The Brewers have sent right-hander Jason Alexander outright to Triple-A Nashville, per Curt Hogg of the Milwaukee Journal Sentinel. There had not been any previous indication Alexander had been removed from their 40-man roster, so their count drops to 39 in that department. Hogg also relays that outfielder Raimel Tapia, who was designated for assignment on the weekend, cleared waivers and elected free agency.
Alexander, 30, first cracked the big leagues last year when the Brewers selected his contract at the start of June. He worked as a swingman, making 11 starts and seven relief appearances. He finished the year with a 5.40 earned run average in 71 2/3 innings, along with a 14.3% strikeout rate, 8.7% walk rate and 50.6% ground ball rate.
He was set to serve as rotation depth in Milwaukee this year but suffered a shoulder injury in February that was expected to keep him out of action until May, which led the club to quickly place him on the 60-day injured list. He began a rehab assignment in June and was optioned to the minors after being activated from the 60-day IL in July. He’s thrown 31 innings in the minors this year with a 5.23 ERA, still getting solid amounts of grounders but with a strikeout rate of just 12.6%.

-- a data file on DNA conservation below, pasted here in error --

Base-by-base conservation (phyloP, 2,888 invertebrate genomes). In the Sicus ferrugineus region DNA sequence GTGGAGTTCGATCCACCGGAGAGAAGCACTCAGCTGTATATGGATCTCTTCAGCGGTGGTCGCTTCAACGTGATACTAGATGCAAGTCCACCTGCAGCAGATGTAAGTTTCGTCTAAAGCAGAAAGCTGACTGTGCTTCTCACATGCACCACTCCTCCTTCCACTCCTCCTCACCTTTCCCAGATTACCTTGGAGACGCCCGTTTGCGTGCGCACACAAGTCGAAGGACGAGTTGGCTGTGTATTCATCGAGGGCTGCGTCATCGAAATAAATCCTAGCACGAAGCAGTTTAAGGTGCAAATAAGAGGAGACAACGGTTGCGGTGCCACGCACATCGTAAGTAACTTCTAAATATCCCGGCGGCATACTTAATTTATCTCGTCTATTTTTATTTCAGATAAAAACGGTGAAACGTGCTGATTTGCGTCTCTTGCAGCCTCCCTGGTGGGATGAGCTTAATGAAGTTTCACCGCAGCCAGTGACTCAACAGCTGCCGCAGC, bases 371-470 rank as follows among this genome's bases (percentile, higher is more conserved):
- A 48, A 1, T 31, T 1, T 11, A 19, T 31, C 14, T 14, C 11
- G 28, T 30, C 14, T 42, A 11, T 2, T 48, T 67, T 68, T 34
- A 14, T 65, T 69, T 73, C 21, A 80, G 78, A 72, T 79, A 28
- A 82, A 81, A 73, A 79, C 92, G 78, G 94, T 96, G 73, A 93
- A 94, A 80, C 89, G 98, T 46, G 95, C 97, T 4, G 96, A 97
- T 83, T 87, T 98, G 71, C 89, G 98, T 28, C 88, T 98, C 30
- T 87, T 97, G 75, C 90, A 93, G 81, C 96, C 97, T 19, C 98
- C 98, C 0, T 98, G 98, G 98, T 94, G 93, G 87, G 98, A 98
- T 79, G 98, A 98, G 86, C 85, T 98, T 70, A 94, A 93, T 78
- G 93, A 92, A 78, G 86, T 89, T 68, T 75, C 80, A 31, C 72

It appears he wasn’t in Milwaukee’s plans for the near future, so they’ve bumped him off their roster and through waivers. Since he has less than three years of major league service time and this is his first career outright, he won’t have the ability to elect free agency. He’ll stick with the organization as depth but without occupying a spot on the 40-man roster.
Tapia, 29, began the year with the Red Sox but was released in June and landed with the Brewers. He got into 20 games with Milwaukee but hit just .173/.267/.288 before getting designated for assignment when the club promoted Sal Frelick. Since Tapia has more than five years of major league service time, he has the right to reject outright assignments while retaining his full salary, which he has done here.
He’ll now look for his next opportunity. The Red Sox remain on the hook for his $2MM salary, allowing any other club to sign him for the prorated league minimum, with that amount subtracted from what the Sox pay. He’s a career .273/.317/.388 hitter in 626 games, amounting to a wRC+ of 80. He’s also stolen 61 bases and provided average-ish left field defense with the ability to play the other spots on the grass as well.